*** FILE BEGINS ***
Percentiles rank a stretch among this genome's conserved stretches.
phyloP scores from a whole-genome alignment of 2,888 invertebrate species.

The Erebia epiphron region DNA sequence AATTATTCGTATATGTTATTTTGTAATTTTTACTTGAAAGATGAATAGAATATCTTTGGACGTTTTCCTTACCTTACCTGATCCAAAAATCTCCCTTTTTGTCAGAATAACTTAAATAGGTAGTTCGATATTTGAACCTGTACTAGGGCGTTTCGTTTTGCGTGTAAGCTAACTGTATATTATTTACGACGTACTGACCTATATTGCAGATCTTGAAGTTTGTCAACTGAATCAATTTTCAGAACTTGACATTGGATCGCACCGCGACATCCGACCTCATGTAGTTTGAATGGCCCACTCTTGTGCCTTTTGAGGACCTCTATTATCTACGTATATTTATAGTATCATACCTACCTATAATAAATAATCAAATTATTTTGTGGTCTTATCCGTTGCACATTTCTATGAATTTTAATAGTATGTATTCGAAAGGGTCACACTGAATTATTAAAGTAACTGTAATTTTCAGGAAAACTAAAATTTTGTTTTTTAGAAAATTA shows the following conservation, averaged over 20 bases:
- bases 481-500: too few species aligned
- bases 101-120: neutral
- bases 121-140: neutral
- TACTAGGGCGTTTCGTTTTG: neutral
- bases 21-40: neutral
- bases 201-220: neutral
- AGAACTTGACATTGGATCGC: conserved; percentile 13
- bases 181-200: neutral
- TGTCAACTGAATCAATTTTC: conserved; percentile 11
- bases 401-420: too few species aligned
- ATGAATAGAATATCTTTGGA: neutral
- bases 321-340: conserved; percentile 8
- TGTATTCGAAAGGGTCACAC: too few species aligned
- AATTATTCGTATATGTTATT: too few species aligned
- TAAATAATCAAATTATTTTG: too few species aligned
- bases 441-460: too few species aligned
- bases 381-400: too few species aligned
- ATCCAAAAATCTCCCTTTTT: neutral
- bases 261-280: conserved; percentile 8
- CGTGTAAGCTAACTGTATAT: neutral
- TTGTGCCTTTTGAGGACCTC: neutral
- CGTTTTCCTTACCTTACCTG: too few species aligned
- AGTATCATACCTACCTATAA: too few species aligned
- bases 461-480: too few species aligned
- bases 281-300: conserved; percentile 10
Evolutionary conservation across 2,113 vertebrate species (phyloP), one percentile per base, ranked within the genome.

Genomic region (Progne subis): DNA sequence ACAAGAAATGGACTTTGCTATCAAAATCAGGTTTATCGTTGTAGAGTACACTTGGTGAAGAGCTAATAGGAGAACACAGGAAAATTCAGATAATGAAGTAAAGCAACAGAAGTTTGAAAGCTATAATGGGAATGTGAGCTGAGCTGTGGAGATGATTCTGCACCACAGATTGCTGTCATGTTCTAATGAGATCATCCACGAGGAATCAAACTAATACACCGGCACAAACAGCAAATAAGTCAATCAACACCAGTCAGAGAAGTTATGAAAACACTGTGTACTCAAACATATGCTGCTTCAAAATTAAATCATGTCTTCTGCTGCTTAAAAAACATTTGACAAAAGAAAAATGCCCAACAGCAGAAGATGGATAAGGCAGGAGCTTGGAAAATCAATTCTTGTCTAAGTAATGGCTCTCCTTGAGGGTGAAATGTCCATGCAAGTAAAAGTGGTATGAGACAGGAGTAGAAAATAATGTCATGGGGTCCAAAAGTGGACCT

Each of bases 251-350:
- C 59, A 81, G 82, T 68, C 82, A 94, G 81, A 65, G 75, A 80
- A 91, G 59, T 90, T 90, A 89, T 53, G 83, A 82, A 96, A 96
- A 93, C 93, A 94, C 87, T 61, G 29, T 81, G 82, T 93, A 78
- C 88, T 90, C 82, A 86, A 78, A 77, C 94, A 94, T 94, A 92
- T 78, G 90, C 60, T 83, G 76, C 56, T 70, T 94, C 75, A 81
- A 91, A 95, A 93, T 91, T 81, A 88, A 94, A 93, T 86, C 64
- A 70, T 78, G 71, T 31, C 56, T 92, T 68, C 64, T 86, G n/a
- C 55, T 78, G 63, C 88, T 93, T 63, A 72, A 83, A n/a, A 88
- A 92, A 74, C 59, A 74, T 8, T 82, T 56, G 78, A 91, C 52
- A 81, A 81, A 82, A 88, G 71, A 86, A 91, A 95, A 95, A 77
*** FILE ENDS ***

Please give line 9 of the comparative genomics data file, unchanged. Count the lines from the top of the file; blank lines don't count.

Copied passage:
- bases 201-220: neutral